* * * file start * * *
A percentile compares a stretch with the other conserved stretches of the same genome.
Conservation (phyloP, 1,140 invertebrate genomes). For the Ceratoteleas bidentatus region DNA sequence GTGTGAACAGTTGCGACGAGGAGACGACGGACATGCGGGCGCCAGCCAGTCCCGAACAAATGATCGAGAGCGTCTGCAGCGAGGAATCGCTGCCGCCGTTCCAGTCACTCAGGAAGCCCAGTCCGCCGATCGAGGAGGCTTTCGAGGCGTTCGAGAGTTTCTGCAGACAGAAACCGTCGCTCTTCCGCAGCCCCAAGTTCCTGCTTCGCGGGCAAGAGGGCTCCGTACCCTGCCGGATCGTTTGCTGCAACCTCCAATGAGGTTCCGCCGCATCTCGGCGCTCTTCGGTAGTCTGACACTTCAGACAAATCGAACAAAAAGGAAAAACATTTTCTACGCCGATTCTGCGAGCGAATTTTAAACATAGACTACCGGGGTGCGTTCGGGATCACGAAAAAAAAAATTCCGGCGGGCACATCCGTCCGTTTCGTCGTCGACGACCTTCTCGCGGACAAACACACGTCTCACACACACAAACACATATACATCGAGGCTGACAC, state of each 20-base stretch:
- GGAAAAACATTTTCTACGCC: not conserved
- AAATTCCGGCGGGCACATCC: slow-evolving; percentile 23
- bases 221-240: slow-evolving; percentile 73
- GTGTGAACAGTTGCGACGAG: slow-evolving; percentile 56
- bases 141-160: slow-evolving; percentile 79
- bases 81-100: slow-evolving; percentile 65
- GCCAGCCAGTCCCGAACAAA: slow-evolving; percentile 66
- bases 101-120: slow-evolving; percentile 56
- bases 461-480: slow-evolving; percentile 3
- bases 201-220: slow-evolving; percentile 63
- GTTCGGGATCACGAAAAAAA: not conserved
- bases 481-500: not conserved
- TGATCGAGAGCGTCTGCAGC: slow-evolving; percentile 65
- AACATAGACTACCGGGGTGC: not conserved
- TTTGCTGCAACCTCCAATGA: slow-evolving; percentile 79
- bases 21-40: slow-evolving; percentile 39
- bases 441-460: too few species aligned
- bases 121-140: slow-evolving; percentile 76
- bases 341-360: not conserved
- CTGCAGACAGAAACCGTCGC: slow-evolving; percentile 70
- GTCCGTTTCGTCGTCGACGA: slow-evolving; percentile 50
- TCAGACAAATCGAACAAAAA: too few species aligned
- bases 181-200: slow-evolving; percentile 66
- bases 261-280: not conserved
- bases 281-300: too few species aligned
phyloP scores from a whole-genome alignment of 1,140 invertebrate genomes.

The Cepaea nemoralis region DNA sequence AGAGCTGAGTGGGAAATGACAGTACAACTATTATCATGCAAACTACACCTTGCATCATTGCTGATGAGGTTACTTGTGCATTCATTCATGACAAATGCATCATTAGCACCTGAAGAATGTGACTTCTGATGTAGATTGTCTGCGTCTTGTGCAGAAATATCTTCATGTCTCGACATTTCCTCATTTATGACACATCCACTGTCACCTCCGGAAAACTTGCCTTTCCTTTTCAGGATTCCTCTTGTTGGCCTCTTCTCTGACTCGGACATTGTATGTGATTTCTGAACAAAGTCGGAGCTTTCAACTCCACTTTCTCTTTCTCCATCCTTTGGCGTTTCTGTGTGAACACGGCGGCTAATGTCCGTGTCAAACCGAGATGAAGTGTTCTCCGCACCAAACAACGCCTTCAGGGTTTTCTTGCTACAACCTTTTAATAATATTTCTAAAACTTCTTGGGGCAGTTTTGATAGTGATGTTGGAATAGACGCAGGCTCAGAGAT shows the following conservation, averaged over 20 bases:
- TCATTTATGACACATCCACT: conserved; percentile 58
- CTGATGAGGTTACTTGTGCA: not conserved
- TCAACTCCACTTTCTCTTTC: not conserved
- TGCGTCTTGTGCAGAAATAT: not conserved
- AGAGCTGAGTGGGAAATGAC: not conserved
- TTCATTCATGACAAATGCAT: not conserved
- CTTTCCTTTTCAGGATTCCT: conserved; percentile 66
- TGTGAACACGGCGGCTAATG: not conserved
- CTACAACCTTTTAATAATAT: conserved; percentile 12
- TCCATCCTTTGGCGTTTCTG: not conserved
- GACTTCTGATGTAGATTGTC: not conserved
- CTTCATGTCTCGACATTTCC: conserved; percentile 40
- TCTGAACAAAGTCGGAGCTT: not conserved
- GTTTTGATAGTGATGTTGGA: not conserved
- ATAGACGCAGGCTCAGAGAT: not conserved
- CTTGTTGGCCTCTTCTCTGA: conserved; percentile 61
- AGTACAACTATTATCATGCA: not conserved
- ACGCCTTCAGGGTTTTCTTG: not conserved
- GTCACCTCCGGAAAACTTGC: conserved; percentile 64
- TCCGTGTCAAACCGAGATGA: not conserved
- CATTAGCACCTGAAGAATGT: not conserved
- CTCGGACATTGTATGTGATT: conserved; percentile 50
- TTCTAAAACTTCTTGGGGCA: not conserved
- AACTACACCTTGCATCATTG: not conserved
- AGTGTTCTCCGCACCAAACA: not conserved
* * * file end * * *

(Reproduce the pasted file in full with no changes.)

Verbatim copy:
A percentile compares a stretch with the other conserved stretches of the same genome.
Conservation (phyloP, 1,140 invertebrate genomes). For the Ceratoteleas bidentatus region DNA sequence GTGTGAACAGTTGCGACGAGGAGACGACGGACATGCGGGCGCCAGCCAGTCCCGAACAAATGATCGAGAGCGTCTGCAGCGAGGAATCGCTGCCGCCGTTCCAGTCACTCAGGAAGCCCAGTCCGCCGATCGAGGAGGCTTTCGAGGCGTTCGAGAGTTTCTGCAGACAGAAACCGTCGCTCTTCCGCAGCCCCAAGTTCCTGCTTCGCGGGCAAGAGGGCTCCGTACCCTGCCGGATCGTTTGCTGCAACCTCCAATGAGGTTCCGCCGCATCTCGGCGCTCTTCGGTAGTCTGACACTTCAGACAAATCGAACAAAAAGGAAAAACATTTTCTACGCCGATTCTGCGAGCGAATTTTAAACATAGACTACCGGGGTGCGTTCGGGATCACGAAAAAAAAAATTCCGGCGGGCACATCCGTCCGTTTCGTCGTCGACGACCTTCTCGCGGACAAACACACGTCTCACACACACAAACACATATACATCGAGGCTGACAC, state of each 20-base stretch:
- GGAAAAACATTTTCTACGCC: not conserved
- AAATTCCGGCGGGCACATCC: slow-evolving; percentile 23
- bases 221-240: slow-evolving; percentile 73
- GTGTGAACAGTTGCGACGAG: slow-evolving; percentile 56
- bases 141-160: slow-evolving; percentile 79
- bases 81-100: slow-evolving; percentile 65
- GCCAGCCAGTCCCGAACAAA: slow-evolving; percentile 66
- bases 101-120: slow-evolving; percentile 56
- bases 461-480: slow-evolving; percentile 3
- bases 201-220: slow-evolving; percentile 63
- GTTCGGGATCACGAAAAAAA: not conserved
- bases 481-500: not conserved
- TGATCGAGAGCGTCTGCAGC: slow-evolving; percentile 65
- AACATAGACTACCGGGGTGC: not conserved
- TTTGCTGCAACCTCCAATGA: slow-evolving; percentile 79
- bases 21-40: slow-evolving; percentile 39
- bases 441-460: too few species aligned
- bases 121-140: slow-evolving; percentile 76
- bases 341-360: not conserved
- CTGCAGACAGAAACCGTCGC: slow-evolving; percentile 70
- GTCCGTTTCGTCGTCGACGA: slow-evolving; percentile 50
- TCAGACAAATCGAACAAAAA: too few species aligned
- bases 181-200: slow-evolving; percentile 66
- bases 261-280: not conserved
- bases 281-300: too few species aligned
phyloP scores from a whole-genome alignment of 1,140 invertebrate genomes.

The Cepaea nemoralis region DNA sequence AGAGCTGAGTGGGAAATGACAGTACAACTATTATCATGCAAACTACACCTTGCATCATTGCTGATGAGGTTACTTGTGCATTCATTCATGACAAATGCATCATTAGCACCTGAAGAATGTGACTTCTGATGTAGATTGTCTGCGTCTTGTGCAGAAATATCTTCATGTCTCGACATTTCCTCATTTATGACACATCCACTGTCACCTCCGGAAAACTTGCCTTTCCTTTTCAGGATTCCTCTTGTTGGCCTCTTCTCTGACTCGGACATTGTATGTGATTTCTGAACAAAGTCGGAGCTTTCAACTCCACTTTCTCTTTCTCCATCCTTTGGCGTTTCTGTGTGAACACGGCGGCTAATGTCCGTGTCAAACCGAGATGAAGTGTTCTCCGCACCAAACAACGCCTTCAGGGTTTTCTTGCTACAACCTTTTAATAATATTTCTAAAACTTCTTGGGGCAGTTTTGATAGTGATGTTGGAATAGACGCAGGCTCAGAGAT shows the following conservation, averaged over 20 bases:
- TCATTTATGACACATCCACT: conserved; percentile 58
- CTGATGAGGTTACTTGTGCA: not conserved
- TCAACTCCACTTTCTCTTTC: not conserved
- TGCGTCTTGTGCAGAAATAT: not conserved
- AGAGCTGAGTGGGAAATGAC: not conserved
- TTCATTCATGACAAATGCAT: not conserved
- CTTTCCTTTTCAGGATTCCT: conserved; percentile 66
- TGTGAACACGGCGGCTAATG: not conserved
- CTACAACCTTTTAATAATAT: conserved; percentile 12
- TCCATCCTTTGGCGTTTCTG: not conserved
- GACTTCTGATGTAGATTGTC: not conserved
- CTTCATGTCTCGACATTTCC: conserved; percentile 40
- TCTGAACAAAGTCGGAGCTT: not conserved
- GTTTTGATAGTGATGTTGGA: not conserved
- ATAGACGCAGGCTCAGAGAT: not conserved
- CTTGTTGGCCTCTTCTCTGA: conserved; percentile 61
- AGTACAACTATTATCATGCA: not conserved
- ACGCCTTCAGGGTTTTCTTG: not conserved
- GTCACCTCCGGAAAACTTGC: conserved; percentile 64
- TCCGTGTCAAACCGAGATGA: not conserved
- CATTAGCACCTGAAGAATGT: not conserved
- CTCGGACATTGTATGTGATT: conserved; percentile 50
- TTCTAAAACTTCTTGGGGCA: not conserved
- AACTACACCTTGCATCATTG: not conserved
- AGTGTTCTCCGCACCAAACA: not conserved